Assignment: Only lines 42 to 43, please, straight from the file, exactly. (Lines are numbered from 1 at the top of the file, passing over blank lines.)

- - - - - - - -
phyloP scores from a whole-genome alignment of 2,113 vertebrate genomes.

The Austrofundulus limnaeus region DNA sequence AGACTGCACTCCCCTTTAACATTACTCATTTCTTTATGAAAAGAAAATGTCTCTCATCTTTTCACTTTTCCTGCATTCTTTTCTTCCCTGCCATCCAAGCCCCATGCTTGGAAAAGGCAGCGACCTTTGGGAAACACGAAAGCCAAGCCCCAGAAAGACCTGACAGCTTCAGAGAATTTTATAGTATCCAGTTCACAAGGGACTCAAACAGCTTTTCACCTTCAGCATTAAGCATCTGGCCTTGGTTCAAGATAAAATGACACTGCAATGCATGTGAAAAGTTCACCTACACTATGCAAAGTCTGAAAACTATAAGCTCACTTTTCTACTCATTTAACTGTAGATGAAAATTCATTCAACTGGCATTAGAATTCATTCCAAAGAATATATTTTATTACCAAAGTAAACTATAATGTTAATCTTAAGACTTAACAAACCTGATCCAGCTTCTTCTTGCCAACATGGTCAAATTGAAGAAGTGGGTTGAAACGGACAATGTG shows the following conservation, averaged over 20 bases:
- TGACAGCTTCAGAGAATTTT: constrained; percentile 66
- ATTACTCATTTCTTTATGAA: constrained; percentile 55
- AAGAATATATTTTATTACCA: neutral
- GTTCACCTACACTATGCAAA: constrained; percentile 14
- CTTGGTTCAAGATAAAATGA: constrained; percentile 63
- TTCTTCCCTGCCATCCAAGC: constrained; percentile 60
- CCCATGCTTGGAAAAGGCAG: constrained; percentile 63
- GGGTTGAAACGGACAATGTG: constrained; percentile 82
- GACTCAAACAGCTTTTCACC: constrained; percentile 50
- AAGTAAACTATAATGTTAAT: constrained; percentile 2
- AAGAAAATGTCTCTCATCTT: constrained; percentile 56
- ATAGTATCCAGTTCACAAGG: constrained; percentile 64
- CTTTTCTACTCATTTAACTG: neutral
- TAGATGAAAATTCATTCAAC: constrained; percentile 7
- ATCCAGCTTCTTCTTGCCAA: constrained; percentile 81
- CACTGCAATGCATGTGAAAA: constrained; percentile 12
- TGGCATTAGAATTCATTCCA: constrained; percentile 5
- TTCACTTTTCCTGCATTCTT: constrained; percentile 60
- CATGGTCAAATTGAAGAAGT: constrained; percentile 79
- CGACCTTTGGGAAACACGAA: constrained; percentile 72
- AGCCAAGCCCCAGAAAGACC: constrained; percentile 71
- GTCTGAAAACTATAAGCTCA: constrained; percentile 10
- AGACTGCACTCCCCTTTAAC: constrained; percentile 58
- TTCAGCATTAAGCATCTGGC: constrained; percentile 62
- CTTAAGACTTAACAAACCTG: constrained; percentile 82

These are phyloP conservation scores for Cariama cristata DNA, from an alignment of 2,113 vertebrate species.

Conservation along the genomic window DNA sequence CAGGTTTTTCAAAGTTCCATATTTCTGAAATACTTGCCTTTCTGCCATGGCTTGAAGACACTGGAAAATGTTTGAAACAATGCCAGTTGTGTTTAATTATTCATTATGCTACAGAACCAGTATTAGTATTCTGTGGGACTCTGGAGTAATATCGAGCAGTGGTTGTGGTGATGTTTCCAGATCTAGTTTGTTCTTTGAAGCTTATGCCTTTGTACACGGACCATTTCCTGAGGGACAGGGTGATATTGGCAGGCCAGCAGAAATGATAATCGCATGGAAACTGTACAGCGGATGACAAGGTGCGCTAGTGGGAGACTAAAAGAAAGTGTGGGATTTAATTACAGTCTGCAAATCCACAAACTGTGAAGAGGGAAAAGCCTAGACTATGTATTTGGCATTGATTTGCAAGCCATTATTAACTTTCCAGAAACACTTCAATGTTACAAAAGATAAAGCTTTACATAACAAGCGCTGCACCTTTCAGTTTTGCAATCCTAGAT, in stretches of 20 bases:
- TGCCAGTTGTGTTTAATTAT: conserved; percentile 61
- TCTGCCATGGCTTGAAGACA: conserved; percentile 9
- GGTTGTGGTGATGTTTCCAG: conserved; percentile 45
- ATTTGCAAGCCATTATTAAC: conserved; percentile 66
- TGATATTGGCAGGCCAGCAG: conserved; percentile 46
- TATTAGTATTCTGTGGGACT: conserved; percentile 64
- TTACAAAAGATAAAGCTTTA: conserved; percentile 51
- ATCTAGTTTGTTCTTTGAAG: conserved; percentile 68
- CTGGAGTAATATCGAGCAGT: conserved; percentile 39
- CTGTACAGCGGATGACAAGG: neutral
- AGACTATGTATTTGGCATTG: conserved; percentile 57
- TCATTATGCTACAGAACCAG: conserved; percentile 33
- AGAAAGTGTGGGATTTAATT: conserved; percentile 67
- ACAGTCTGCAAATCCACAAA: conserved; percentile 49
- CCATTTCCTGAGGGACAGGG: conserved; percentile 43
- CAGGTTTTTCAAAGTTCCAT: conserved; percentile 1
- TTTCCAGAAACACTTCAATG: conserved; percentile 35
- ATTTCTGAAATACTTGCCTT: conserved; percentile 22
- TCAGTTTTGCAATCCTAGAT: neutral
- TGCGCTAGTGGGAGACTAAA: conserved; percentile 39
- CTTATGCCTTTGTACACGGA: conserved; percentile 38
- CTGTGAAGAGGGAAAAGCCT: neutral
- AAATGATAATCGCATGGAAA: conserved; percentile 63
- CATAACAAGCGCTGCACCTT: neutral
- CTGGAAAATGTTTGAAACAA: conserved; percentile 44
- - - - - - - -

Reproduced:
- AGAAAGTGTGGGATTTAATT: conserved; percentile 67
- ACAGTCTGCAAATCCACAAA: conserved; percentile 49